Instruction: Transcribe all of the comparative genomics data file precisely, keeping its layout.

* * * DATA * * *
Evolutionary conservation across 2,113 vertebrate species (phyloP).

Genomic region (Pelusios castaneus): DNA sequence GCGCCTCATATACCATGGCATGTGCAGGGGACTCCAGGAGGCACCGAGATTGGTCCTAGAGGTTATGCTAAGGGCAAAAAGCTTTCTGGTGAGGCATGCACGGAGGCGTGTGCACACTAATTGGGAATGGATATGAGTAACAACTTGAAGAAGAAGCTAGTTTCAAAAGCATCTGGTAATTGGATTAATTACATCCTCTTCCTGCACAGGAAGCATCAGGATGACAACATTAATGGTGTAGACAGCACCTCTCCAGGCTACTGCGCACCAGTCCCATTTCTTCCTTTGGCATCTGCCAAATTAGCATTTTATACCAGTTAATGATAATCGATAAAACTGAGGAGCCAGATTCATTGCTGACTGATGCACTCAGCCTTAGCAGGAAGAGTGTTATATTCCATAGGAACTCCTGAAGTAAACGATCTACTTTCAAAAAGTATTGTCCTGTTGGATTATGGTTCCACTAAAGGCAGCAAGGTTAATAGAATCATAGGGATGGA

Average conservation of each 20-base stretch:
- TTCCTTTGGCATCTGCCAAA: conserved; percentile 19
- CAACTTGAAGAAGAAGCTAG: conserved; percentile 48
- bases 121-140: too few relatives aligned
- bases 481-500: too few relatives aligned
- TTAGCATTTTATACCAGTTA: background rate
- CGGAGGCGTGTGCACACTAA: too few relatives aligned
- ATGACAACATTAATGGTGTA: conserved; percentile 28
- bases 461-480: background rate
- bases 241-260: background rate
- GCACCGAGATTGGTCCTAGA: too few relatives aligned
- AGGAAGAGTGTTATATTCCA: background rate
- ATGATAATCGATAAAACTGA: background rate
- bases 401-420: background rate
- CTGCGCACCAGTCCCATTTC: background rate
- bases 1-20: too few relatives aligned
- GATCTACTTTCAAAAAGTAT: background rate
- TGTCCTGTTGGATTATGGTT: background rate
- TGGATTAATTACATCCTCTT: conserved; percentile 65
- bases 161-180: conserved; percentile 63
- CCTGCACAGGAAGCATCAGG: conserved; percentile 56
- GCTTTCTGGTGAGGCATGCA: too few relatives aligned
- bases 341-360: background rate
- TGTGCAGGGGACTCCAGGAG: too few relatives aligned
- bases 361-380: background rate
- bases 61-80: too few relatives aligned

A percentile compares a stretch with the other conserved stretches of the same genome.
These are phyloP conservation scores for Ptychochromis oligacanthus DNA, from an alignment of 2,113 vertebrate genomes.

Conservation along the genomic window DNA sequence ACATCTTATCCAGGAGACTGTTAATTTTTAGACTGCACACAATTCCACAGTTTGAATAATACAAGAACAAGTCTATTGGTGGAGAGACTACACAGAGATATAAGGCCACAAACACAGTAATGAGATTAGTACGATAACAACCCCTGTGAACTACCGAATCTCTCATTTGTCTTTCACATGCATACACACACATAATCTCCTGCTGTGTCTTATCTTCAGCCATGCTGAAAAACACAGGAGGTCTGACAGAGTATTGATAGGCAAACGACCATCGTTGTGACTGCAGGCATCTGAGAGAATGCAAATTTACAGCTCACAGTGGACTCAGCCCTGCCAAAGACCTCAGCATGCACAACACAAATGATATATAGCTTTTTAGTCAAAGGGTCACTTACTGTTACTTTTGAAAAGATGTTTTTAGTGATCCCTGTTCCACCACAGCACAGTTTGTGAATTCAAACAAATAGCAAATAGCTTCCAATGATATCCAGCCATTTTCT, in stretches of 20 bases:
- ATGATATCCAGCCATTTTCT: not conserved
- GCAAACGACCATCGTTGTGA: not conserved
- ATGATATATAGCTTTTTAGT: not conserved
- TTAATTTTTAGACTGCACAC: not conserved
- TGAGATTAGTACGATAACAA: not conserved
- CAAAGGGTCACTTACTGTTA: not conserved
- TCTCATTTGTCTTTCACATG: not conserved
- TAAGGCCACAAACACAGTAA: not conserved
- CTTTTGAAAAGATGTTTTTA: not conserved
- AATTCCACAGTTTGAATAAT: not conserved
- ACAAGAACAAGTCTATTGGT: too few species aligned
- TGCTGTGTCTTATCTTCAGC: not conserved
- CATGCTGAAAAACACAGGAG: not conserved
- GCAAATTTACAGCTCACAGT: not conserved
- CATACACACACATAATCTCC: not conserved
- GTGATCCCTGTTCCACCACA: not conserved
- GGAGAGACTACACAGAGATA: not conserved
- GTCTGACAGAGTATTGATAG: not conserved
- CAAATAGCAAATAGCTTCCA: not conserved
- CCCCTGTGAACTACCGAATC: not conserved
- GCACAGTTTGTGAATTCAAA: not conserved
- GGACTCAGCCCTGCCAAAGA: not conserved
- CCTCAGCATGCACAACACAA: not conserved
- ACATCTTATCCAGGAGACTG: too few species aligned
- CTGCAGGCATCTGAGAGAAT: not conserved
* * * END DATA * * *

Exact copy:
Evolutionary conservation across 2,113 vertebrate species (phyloP).

Genomic region (Pelusios castaneus): DNA sequence GCGCCTCATATACCATGGCATGTGCAGGGGACTCCAGGAGGCACCGAGATTGGTCCTAGAGGTTATGCTAAGGGCAAAAAGCTTTCTGGTGAGGCATGCACGGAGGCGTGTGCACACTAATTGGGAATGGATATGAGTAACAACTTGAAGAAGAAGCTAGTTTCAAAAGCATCTGGTAATTGGATTAATTACATCCTCTTCCTGCACAGGAAGCATCAGGATGACAACATTAATGGTGTAGACAGCACCTCTCCAGGCTACTGCGCACCAGTCCCATTTCTTCCTTTGGCATCTGCCAAATTAGCATTTTATACCAGTTAATGATAATCGATAAAACTGAGGAGCCAGATTCATTGCTGACTGATGCACTCAGCCTTAGCAGGAAGAGTGTTATATTCCATAGGAACTCCTGAAGTAAACGATCTACTTTCAAAAAGTATTGTCCTGTTGGATTATGGTTCCACTAAAGGCAGCAAGGTTAATAGAATCATAGGGATGGA

Average conservation of each 20-base stretch:
- TTCCTTTGGCATCTGCCAAA: conserved; percentile 19
- CAACTTGAAGAAGAAGCTAG: conserved; percentile 48
- bases 121-140: too few relatives aligned
- bases 481-500: too few relatives aligned
- TTAGCATTTTATACCAGTTA: background rate
- CGGAGGCGTGTGCACACTAA: too few relatives aligned
- ATGACAACATTAATGGTGTA: conserved; percentile 28
- bases 461-480: background rate
- bases 241-260: background rate
- GCACCGAGATTGGTCCTAGA: too few relatives aligned
- AGGAAGAGTGTTATATTCCA: background rate
- ATGATAATCGATAAAACTGA: background rate
- bases 401-420: background rate
- CTGCGCACCAGTCCCATTTC: background rate
- bases 1-20: too few relatives aligned
- GATCTACTTTCAAAAAGTAT: background rate
- TGTCCTGTTGGATTATGGTT: background rate
- TGGATTAATTACATCCTCTT: conserved; percentile 65
- bases 161-180: conserved; percentile 63
- CCTGCACAGGAAGCATCAGG: conserved; percentile 56
- GCTTTCTGGTGAGGCATGCA: too few relatives aligned
- bases 341-360: background rate
- TGTGCAGGGGACTCCAGGAG: too few relatives aligned
- bases 361-380: background rate
- bases 61-80: too few relatives aligned

A percentile compares a stretch with the other conserved stretches of the same genome.
These are phyloP conservation scores for Ptychochromis oligacanthus DNA, from an alignment of 2,113 vertebrate genomes.

Conservation along the genomic window DNA sequence ACATCTTATCCAGGAGACTGTTAATTTTTAGACTGCACACAATTCCACAGTTTGAATAATACAAGAACAAGTCTATTGGTGGAGAGACTACACAGAGATATAAGGCCACAAACACAGTAATGAGATTAGTACGATAACAACCCCTGTGAACTACCGAATCTCTCATTTGTCTTTCACATGCATACACACACATAATCTCCTGCTGTGTCTTATCTTCAGCCATGCTGAAAAACACAGGAGGTCTGACAGAGTATTGATAGGCAAACGACCATCGTTGTGACTGCAGGCATCTGAGAGAATGCAAATTTACAGCTCACAGTGGACTCAGCCCTGCCAAAGACCTCAGCATGCACAACACAAATGATATATAGCTTTTTAGTCAAAGGGTCACTTACTGTTACTTTTGAAAAGATGTTTTTAGTGATCCCTGTTCCACCACAGCACAGTTTGTGAATTCAAACAAATAGCAAATAGCTTCCAATGATATCCAGCCATTTTCT, in stretches of 20 bases:
- ATGATATCCAGCCATTTTCT: not conserved
- GCAAACGACCATCGTTGTGA: not conserved
- ATGATATATAGCTTTTTAGT: not conserved
- TTAATTTTTAGACTGCACAC: not conserved
- TGAGATTAGTACGATAACAA: not conserved
- CAAAGGGTCACTTACTGTTA: not conserved
- TCTCATTTGTCTTTCACATG: not conserved
- TAAGGCCACAAACACAGTAA: not conserved
- CTTTTGAAAAGATGTTTTTA: not conserved
- AATTCCACAGTTTGAATAAT: not conserved
- ACAAGAACAAGTCTATTGGT: too few species aligned
- TGCTGTGTCTTATCTTCAGC: not conserved
- CATGCTGAAAAACACAGGAG: not conserved
- GCAAATTTACAGCTCACAGT: not conserved
- CATACACACACATAATCTCC: not conserved
- GTGATCCCTGTTCCACCACA: not conserved
- GGAGAGACTACACAGAGATA: not conserved
- GTCTGACAGAGTATTGATAG: not conserved
- CAAATAGCAAATAGCTTCCA: not conserved
- CCCCTGTGAACTACCGAATC: not conserved
- GCACAGTTTGTGAATTCAAA: not conserved
- GGACTCAGCCCTGCCAAAGA: not conserved
- CCTCAGCATGCACAACACAA: not conserved
- ACATCTTATCCAGGAGACTG: too few species aligned
- CTGCAGGCATCTGAGAGAAT: not conserved